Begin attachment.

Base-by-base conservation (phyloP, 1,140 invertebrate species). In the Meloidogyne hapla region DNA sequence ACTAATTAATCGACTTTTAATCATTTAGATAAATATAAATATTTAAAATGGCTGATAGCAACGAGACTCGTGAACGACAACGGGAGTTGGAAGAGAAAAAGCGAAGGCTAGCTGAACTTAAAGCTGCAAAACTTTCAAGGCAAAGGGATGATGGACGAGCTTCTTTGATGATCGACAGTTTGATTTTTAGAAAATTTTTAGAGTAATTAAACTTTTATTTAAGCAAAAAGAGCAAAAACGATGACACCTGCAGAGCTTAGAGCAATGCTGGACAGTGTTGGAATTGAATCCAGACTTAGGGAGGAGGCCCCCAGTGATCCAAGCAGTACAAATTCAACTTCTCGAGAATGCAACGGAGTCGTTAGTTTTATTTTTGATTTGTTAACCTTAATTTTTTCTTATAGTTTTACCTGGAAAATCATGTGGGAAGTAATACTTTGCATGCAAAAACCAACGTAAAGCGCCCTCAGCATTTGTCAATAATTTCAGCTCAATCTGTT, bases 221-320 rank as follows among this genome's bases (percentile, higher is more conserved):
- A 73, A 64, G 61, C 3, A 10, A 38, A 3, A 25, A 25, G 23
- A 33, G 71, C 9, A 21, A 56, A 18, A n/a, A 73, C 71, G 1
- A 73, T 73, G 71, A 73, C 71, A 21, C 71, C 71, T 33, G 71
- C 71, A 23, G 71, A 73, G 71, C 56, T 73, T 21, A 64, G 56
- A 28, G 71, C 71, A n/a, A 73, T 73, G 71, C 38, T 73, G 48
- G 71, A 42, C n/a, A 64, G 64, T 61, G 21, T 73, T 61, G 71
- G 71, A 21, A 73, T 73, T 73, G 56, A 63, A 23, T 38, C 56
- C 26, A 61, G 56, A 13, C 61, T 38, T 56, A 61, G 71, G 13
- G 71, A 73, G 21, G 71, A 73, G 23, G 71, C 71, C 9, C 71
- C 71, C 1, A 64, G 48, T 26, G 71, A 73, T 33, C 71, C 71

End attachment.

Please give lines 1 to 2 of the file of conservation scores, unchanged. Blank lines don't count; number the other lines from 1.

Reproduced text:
Base-by-base conservation (phyloP, 1,140 invertebrate species). In the Meloidogyne hapla region DNA sequence ACTAATTAATCGACTTTTAATCATTTAGATAAATATAAATATTTAAAATGGCTGATAGCAACGAGACTCGTGAACGACAACGGGAGTTGGAAGAGAAAAAGCGAAGGCTAGCTGAACTTAAAGCTGCAAAACTTTCAAGGCAAAGGGATGATGGACGAGCTTCTTTGATGATCGACAGTTTGATTTTTAGAAAATTTTTAGAGTAATTAAACTTTTATTTAAGCAAAAAGAGCAAAAACGATGACACCTGCAGAGCTTAGAGCAATGCTGGACAGTGTTGGAATTGAATCCAGACTTAGGGAGGAGGCCCCCAGTGATCCAAGCAGTACAAATTCAACTTCTCGAGAATGCAACGGAGTCGTTAGTTTTATTTTTGATTTGTTAACCTTAATTTTTTCTTATAGTTTTACCTGGAAAATCATGTGGGAAGTAATACTTTGCATGCAAAAACCAACGTAAAGCGCCCTCAGCATTTGTCAATAATTTCAGCTCAATCTGTT, bases 221-320 rank as follows among this genome's bases (percentile, higher is more conserved):
- A 73, A 64, G 61, C 3, A 10, A 38, A 3, A 25, A 25, G 23